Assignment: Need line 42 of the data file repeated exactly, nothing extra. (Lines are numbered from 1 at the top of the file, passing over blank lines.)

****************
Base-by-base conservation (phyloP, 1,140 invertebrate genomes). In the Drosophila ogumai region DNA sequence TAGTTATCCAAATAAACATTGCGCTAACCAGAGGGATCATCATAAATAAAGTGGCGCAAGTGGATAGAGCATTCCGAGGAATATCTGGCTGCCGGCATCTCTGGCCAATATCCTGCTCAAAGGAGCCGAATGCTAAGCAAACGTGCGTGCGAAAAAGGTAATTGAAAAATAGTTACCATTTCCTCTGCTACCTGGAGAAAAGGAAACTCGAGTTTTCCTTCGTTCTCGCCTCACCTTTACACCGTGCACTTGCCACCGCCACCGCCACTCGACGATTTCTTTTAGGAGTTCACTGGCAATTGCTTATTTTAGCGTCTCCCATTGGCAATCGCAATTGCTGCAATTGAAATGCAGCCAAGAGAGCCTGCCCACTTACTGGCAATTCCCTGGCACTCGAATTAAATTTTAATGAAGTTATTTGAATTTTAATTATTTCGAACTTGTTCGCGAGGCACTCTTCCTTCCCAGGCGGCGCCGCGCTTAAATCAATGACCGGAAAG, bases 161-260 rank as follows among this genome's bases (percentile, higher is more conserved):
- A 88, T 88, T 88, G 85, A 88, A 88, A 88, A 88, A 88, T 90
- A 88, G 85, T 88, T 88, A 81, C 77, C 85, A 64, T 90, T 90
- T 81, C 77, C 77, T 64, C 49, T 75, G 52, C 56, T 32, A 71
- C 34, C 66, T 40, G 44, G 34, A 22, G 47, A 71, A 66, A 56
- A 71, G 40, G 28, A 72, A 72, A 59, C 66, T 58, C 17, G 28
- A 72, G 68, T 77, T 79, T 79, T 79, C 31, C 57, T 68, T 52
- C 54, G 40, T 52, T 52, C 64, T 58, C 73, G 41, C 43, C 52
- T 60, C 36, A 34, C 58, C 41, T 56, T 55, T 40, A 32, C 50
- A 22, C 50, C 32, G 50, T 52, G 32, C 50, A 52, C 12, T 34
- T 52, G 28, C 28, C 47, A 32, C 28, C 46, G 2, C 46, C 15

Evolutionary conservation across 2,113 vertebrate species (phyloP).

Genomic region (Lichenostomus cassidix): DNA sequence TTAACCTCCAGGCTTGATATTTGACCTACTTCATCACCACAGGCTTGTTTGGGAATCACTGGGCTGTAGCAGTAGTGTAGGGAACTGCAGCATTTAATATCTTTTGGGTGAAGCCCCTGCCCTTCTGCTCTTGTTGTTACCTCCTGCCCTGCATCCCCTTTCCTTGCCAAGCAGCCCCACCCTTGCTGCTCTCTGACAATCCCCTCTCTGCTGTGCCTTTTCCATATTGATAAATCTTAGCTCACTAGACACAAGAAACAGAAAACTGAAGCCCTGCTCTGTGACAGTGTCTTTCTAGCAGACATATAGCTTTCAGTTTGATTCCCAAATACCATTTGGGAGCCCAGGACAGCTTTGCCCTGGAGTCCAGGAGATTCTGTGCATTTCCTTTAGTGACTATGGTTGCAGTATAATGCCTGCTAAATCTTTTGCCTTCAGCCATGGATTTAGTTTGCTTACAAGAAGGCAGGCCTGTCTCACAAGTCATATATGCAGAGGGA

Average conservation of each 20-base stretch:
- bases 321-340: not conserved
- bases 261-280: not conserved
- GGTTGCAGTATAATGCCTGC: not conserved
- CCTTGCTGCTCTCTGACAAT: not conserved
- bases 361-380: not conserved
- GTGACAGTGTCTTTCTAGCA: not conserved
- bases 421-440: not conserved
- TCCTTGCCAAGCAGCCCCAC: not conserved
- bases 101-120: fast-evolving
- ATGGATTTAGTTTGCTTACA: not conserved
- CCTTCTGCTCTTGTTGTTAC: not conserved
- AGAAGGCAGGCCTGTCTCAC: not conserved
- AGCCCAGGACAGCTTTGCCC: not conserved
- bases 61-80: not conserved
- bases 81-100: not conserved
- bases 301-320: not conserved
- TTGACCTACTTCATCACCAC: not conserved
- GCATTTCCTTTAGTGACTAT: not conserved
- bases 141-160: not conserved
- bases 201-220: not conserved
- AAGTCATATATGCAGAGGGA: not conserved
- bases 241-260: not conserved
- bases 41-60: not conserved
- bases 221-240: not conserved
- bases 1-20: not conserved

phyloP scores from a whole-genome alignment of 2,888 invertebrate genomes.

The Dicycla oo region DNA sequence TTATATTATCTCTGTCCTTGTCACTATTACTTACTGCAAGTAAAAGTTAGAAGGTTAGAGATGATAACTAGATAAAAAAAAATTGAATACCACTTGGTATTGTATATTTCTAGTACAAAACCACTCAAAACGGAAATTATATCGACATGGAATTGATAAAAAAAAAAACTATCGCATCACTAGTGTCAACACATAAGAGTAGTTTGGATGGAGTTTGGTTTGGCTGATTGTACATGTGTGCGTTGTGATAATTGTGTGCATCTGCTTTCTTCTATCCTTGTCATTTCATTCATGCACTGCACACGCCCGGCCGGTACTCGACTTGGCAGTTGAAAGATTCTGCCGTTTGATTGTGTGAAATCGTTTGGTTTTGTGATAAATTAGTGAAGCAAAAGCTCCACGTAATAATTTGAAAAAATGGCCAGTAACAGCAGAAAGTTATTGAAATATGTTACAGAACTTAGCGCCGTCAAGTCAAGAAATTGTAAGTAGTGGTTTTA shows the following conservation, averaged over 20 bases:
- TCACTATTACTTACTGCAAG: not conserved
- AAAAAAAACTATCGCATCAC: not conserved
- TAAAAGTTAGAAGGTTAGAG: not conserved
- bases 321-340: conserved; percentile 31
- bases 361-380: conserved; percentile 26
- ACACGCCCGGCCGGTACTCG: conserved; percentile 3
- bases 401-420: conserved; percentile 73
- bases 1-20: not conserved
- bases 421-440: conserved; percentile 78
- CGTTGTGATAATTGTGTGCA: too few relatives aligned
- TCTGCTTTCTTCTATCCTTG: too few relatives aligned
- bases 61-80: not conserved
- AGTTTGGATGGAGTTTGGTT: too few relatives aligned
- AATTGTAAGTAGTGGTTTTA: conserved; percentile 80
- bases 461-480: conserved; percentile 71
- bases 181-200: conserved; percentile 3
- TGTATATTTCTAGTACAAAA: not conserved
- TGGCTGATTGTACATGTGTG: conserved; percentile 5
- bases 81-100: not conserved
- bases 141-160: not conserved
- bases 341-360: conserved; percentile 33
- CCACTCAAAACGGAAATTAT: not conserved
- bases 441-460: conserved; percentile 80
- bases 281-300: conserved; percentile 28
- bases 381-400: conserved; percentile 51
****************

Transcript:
- TCACTATTACTTACTGCAAG: not conserved